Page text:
We show that non-obese young adults with type 1 diabetes have early signs of atherosclerosis, as reflected by a significantly increased cIMT concomitant with lower insulin sensitivity, compared with matched non-diabetic individuals. In addition, insulin sensitivity correlated inversely with cIMT, regardless of glycemic control, blood pressure, lipids and BMI.
Young adults with an increased burden of components of the metabolic syndrome have increased cIMT, in whom hypertension and low HDL-cholesterol levels seem to be powerful predictors . Importantly the young type 1 diabetes individuals in the present study were insulin resistant despite any clinical characteristics of the metabolic syndrome and, therefore, enabled us to investigate the correlation between insulin sensitivity per se and cIMT. Recently, in attempt to examine the influence of insulin sensitivity on cIMT, young adults were investigated with the clamp technique but no relationship was observed between these factors . This is in contrast to other studies [28–32], as well as the present study. We have no good explanation for this observation, although differences in population, variations in cardiometabolic risk profile and extent of insulin resistance make these studies not easily comparable . At the same time development of factors in the metabolic syndrome seems to be fairly similar in different populations of children and adolescents . Notwithstanding this, our finding is consistent with some previous studies suggesting that insulin resistance is a major component of the metabolic syndrome, beyond glycemic control and clinical characteristics for the metabolic syndrome, in young type 1 diabetes [35–37].
Despite no differences in blood pressure, waist circumference, BMI, plasma lipid levels or smoking habits, cIMT was significantly increased in type 1 diabetic subjects compared to healthy individuals. Clustering of metabolic factors, such as hyperglycemia and insulin resistance, are risk factors suggested to be involved in the progression of cIMT [16, 38]. Interestingly, after adjustment of the components in the metabolic syndrome i.e. blood pressure, BMI, waist circumference, triglycerides, HDL cholesterol and HbA1c, only Si, affected group differences. This finding suggests that insulin resistance is the most powerful factor associated to cIMT in the current study. The correlation coefficient, and in particular the r2 value, suggests that 16% of changes in cIMT can be accounted for by changes in Si. In contrast, this correlation was smaller for each group tested suggested being due to the small sample size. There was also no interaction between groups, cIMT and Si, supporting the idea that insulin resistance is a single important factor for CVD in a general population [10, 39, 40].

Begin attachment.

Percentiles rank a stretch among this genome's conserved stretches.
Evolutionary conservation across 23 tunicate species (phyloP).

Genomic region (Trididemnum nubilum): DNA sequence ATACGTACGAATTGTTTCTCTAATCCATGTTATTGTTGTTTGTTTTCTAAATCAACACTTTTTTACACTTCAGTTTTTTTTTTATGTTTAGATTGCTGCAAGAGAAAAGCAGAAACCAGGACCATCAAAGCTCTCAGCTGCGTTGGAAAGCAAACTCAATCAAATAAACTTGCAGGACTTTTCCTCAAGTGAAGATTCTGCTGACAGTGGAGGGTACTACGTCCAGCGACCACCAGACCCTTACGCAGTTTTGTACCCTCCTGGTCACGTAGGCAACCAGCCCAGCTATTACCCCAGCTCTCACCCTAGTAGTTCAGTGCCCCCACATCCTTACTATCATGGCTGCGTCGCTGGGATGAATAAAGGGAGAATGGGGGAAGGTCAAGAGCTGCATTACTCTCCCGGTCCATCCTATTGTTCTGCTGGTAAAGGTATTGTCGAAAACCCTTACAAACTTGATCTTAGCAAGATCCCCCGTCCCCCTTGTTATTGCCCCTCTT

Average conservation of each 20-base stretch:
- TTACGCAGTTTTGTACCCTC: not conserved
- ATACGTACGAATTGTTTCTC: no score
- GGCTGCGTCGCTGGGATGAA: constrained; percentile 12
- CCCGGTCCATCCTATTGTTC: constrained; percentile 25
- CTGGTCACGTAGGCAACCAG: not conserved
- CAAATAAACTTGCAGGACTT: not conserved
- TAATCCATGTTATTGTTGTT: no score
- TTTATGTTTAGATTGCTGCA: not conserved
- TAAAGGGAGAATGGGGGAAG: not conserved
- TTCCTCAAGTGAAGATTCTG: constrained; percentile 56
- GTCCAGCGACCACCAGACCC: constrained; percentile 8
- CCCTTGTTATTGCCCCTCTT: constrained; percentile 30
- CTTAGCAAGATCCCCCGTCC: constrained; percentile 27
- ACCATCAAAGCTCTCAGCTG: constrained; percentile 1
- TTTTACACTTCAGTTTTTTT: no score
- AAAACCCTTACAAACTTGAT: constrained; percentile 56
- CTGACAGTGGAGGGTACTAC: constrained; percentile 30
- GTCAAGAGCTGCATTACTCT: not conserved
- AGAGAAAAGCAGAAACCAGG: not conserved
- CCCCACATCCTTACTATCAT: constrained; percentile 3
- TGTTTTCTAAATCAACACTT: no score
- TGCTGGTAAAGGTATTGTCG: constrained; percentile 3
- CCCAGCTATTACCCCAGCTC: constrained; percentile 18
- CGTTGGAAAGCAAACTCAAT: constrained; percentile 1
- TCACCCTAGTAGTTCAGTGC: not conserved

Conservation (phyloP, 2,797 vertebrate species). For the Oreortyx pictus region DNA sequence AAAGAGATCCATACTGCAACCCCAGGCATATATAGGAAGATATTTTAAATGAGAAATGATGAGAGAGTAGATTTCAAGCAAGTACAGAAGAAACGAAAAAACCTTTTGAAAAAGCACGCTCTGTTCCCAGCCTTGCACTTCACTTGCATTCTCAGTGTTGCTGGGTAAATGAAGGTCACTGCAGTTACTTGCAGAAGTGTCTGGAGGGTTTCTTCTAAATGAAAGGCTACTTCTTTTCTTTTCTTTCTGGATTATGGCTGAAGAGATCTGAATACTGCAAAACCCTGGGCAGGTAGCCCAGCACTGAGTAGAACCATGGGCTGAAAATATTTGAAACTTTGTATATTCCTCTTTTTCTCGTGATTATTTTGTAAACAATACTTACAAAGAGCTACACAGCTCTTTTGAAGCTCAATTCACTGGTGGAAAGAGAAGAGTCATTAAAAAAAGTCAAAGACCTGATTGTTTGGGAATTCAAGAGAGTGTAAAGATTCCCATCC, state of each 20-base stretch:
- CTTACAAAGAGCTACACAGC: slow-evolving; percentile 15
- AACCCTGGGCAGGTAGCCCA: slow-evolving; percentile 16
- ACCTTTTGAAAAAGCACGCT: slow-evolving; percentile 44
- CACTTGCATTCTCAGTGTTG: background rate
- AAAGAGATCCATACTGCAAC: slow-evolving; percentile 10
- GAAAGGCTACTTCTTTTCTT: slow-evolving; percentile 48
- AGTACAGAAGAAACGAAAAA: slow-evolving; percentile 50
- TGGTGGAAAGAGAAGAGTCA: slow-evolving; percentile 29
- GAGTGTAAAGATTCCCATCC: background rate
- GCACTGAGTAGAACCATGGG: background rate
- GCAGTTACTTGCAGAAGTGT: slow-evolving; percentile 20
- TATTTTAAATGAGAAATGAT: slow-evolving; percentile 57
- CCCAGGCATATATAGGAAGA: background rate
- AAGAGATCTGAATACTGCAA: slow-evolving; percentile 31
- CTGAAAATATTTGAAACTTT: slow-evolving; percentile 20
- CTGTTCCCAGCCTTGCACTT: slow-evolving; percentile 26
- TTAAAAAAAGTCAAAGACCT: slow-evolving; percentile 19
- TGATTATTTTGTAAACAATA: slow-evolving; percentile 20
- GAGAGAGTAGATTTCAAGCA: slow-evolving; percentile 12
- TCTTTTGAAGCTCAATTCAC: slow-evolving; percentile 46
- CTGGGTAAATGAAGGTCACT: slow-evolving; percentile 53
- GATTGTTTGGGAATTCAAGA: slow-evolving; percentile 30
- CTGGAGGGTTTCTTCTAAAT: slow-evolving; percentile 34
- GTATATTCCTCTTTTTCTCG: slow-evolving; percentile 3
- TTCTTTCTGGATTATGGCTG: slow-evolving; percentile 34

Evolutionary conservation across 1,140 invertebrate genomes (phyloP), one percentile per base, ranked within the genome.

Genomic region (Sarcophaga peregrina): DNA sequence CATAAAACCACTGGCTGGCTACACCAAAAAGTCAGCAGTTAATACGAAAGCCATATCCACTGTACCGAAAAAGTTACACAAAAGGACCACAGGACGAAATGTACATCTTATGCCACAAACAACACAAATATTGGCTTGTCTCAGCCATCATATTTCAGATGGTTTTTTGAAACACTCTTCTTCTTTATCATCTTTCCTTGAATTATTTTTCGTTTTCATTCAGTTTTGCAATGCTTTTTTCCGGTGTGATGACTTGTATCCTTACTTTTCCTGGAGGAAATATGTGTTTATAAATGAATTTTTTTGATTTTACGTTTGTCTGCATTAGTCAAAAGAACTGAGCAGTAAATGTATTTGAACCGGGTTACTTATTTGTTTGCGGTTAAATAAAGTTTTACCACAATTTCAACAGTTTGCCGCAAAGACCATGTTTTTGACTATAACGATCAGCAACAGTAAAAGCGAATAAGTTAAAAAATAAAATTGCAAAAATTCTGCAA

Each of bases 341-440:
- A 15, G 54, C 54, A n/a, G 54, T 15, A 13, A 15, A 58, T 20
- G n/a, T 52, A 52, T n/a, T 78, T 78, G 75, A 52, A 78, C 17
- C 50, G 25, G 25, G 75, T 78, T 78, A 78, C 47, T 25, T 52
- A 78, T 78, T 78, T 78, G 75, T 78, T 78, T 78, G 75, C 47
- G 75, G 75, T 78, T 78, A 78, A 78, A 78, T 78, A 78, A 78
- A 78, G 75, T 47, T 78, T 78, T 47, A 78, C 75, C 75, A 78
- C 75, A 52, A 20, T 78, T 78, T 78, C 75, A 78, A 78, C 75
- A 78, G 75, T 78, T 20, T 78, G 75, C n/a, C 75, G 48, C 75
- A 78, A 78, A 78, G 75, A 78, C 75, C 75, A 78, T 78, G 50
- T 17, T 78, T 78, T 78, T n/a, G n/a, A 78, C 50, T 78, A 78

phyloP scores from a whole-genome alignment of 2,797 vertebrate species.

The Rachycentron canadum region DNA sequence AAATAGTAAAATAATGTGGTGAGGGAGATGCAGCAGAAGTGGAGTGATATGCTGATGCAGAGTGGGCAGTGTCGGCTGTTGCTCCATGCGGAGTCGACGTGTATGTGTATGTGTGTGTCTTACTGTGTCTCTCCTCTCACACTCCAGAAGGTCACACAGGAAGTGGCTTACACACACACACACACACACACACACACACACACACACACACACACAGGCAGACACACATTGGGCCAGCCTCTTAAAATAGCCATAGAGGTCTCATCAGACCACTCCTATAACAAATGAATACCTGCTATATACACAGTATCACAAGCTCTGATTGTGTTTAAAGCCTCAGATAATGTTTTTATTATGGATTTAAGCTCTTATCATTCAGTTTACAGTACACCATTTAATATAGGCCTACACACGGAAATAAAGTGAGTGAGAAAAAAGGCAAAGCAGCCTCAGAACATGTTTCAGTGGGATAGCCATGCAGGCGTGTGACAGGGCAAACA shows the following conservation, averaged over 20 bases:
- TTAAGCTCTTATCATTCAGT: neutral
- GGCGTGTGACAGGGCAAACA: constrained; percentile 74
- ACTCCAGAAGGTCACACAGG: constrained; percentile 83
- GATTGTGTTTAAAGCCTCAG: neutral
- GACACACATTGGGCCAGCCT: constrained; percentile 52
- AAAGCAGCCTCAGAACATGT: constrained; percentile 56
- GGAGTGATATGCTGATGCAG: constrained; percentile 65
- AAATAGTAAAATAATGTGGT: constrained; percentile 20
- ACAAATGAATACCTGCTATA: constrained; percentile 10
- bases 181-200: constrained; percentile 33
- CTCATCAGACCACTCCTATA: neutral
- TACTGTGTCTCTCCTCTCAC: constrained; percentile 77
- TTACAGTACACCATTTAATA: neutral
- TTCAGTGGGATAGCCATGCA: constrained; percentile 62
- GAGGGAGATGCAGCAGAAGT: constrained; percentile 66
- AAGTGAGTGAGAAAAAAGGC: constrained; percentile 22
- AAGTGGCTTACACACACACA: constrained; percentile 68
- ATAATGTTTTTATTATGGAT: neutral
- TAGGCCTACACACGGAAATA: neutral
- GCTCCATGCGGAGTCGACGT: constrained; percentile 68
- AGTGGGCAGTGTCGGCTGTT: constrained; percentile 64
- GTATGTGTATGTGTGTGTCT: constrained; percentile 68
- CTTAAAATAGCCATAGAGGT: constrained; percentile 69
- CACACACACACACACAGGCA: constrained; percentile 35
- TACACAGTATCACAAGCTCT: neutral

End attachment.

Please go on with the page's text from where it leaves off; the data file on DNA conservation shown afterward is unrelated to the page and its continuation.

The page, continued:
HbA1c did not correlate with cIMT in the present study. Previous studies suggest that increased cIMT in type 1 diabetes patients is due to diabetes itself, concomitant with an increase in LDL cholesterol . In contrast, long-term follow up studies clearly demonstrate that the progression of cIMT is largely explained by differences in HbA1c, and that diabetes duration, sBP and BMI could influence the increment in cIMT in childhood and adolescent diabetes . However, neither intensive diabetes treatment, nor levels of HbA1c, had any influences on early cIMT changes . This might be explained by the involvement of formation of long-lived advanced glycation end products, highly reactive to the vessel wall, which usually takes several years to develop. Nevertheless, early and intensive insulin treatment in individuals with type 1 diabetes seems to be important to slow cIMT progression independent of other traditional CVD risk factors . This is in contrast with a recent study demonstrating that a high cumulative dose of insulin associates with an increase in cIMT in type 1 diabetes. In an attempt to minimize the effect of insulin resistance as a potential confounder, these researchers investigated type 1 diabetes individuals . We now clearly show that in our currently studied adolescent and young adult type 1 diabetes individuals, who, despite being devoid of any characteristics of the metabolic syndrome, are insulin resistant. The dysregulation of carbohydrate and lipid metabolism ensuing insulin resistance may serve to exacerbate the atherosclerotic progression. In the insulin resistant state, the normal suppression by insulin of free fatty acid release from adipose tissue is impaired so that the characteristic diabetic dyslipidemia occurs, i.e. hypertriglyceridemia, low HDL-cholesterol concentrations and elevation of free fatty acids. Defective insulin mediated fatty acid suppression also is suggested to induce insulin resistance in type 1 diabetes individuals . Although our participants had no features of the metabolic syndrome, we cannot entirely exclude that high levels of free fatty acids might explain the association between insulin resistance and cIMT observed. Pro-coagulability and low grade inflammation, often seen in chronic hyperglycemia, can induce insulin resistance . However, as there was no sign of low-grade inflammation in the present study, it is unlikely that heightened inflammatory activity was involved in the cIMT thickening in the diabetic subjects.
The special strengths of the present study are worth emphasizing: only individuals without any clinical features of the metabolic syndrome took part in the study, which therefore allows us to investigate the role of insulin sensitivity per se on cIMT. However, certain weaknesses have to be mentioned as well: since this was a cross-sectional study, we cannot draw any conclusions as to causal relationships between insulin resistance and cIMT. We also cannot exclude parameters other than the classical metabolic factors causing linkage between our findings such as non-esterified fatty acids.